Terrible Lizard #1

Story by
Art by
Drew Moss
Colors by
Ryan Hill
Letters by
Cover by
Oni Press

"Terrible Lizard" is enjoyably average in its first issue, an all-ages comic for kids who'd like a warmer version of "Godzilla" or "Jurassic Park." The human characters, usually the emotional center of monster stories, are lightly sketched tropes, but the monster designs and the premise could eventually be a load of fun. When there's precious little shelf space for all-ages work, a fast-moving, exciting book like "Terrible Lizard" #1 isn't a bad choice.

In the issue, Jess, a young girl whose father experiments with time and space, skateboards into a "temporal displacement" gone haywire and bonds with the T-Rex who's suddenly appeared in the lab. Of course, it turns out the T-Rex isn't the only monster who's crossed into this world.

Artist Drew Moss and colorist Ryan Hill offer effective, but not expressive, work in the monster-less scenes. Emotions and movements are conveyed clearly, and the panel compositions are varied and readable. However, the human characters are ultimately too blocky and linear, so they don't feel active. Even Jess' skateboarding doesn't look very fluid. Hill also colors Cosmos labs in a duller, grey-green palette that helps to emphasize Jess's emotional state, but also adds to the sense that these people don't really move.

Everything changes when the monsters are in-panel, though. The opening interior page, sprawled like a B-movie credits roll, is vibrantly colored and full of action. Hill gets to go wild with orange and periwinkle, and Crank!'s choice of font is perfect. That splash got me through the next few pages, which were unobjectionable but lackluster. The art has another pick-up when the T-Rex finally arrives. That same blockiness that hinders the human characters gives the monsters phenomenal bulk and presence. The T-Rex is all square muscle, with its rows of pointed teeth shown as both awkward and intimidating. He perpetually looks like he's making a duckface selfie.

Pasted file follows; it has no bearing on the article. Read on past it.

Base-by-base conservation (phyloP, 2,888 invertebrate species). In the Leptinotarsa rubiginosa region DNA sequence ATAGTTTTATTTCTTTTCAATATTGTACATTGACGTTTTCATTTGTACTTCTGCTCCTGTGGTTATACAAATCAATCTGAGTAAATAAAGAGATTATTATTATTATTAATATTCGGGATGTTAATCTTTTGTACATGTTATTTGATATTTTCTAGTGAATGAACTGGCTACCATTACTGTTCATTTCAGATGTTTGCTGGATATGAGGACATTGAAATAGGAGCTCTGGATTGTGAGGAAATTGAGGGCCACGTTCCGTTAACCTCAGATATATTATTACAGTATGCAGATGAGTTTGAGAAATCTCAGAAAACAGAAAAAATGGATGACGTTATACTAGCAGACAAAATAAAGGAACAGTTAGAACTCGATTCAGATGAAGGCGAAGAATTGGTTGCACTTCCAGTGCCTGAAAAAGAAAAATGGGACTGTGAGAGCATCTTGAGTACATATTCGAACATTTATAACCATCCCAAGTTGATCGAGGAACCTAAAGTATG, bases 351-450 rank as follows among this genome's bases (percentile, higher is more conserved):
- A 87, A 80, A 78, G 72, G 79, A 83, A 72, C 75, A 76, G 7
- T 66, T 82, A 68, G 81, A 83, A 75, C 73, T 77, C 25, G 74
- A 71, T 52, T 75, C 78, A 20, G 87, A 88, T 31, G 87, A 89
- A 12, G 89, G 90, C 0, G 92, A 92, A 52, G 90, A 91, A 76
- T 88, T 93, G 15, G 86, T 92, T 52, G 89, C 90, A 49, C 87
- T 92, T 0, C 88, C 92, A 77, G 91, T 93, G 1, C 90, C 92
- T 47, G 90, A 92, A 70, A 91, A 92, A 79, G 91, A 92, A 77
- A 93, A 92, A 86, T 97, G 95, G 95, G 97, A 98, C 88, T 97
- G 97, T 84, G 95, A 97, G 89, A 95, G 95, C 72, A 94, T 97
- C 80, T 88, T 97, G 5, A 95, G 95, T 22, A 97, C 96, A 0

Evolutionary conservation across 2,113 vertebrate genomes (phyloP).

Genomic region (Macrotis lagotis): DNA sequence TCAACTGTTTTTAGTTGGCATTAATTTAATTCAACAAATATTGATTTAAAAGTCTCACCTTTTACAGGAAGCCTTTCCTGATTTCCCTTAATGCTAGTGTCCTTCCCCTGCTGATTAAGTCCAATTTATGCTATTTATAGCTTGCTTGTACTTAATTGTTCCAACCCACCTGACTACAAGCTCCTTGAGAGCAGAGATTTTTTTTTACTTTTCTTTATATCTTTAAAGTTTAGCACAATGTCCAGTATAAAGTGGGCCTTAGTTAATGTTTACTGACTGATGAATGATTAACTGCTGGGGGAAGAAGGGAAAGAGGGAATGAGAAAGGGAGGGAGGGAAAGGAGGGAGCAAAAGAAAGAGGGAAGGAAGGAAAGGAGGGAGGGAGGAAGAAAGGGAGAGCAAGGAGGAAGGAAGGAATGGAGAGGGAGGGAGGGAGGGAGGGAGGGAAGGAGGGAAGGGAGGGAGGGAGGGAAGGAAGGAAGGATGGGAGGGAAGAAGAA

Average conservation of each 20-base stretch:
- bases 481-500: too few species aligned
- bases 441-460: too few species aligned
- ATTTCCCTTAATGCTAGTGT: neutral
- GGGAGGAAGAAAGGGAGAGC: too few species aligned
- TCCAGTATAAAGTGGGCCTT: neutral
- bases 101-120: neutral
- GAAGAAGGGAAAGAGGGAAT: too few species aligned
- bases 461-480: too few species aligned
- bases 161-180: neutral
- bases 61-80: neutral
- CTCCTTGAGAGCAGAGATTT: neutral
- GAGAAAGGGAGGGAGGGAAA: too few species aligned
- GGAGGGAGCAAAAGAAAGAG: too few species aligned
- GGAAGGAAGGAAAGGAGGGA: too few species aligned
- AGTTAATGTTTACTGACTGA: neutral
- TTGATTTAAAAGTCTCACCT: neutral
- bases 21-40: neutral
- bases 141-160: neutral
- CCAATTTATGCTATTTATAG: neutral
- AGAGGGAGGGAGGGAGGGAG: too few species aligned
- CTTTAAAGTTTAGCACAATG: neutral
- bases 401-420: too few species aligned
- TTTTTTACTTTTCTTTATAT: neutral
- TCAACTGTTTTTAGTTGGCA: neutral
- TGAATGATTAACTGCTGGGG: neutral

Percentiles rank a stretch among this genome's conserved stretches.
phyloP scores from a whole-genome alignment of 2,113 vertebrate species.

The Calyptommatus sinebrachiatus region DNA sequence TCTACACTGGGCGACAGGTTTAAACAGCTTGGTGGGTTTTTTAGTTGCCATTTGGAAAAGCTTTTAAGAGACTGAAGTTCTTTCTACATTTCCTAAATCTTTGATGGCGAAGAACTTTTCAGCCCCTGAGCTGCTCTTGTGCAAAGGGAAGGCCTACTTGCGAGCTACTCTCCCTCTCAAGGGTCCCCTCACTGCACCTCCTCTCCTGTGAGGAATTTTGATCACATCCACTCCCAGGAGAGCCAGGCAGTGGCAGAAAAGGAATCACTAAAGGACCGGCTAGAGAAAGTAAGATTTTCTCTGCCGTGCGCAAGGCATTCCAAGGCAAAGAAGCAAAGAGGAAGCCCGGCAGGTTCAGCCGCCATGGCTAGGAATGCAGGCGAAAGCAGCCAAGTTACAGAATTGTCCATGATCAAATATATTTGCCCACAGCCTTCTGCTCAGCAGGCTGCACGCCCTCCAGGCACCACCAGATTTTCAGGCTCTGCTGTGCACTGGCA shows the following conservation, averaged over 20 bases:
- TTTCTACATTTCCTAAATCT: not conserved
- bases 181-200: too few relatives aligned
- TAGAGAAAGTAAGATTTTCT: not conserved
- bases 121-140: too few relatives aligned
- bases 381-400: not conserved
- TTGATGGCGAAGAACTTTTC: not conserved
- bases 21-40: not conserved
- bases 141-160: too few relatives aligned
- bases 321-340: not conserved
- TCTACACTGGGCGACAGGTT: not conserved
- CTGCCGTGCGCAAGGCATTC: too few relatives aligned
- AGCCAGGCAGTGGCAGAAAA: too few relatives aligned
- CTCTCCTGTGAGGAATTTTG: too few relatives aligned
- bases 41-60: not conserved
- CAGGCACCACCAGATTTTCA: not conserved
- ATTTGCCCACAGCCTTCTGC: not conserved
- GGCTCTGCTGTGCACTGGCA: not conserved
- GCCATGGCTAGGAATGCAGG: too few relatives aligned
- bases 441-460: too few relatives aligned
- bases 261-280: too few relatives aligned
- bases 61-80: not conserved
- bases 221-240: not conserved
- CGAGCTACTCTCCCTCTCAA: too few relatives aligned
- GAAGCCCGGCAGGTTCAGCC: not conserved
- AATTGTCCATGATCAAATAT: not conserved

Cullen Bunn's script gets the job done, but it's still simplistic. In an all-ages comic, I can let some amount of naked explication slide, but some of Bunn's lines are just too easy. (The protagonist, Jess, introduces herself with the voice-over "My name's Jessica...but my friends call me Jess.") Jess is also something of an enigma, which makes her difficult to relate to. Her skateboarding rebelliousness doesn't have an origin or aim, and it's not clear why she makes her way to her father's lab in the first place.

However, Bunn's pacing is excellent. The book moves rapidly, and placing the story after that exciting monster opener was a smart choice. My only criticism centers on the arrival of the T-Rex. Bunn spends quite a few pages on the scientists' reactions to their experiment going haywire - space that could have been better used for character development either pre- or post-experiment.

"Terrible Lizard" #1 looks like it'll be a fun combination of B-movie monster madness and touching girl-and-her-pet stories, like a Jurassic version of Pokemon. The series is worth a shot, but it needs some more panache to get an enthusiastic thumbs up.

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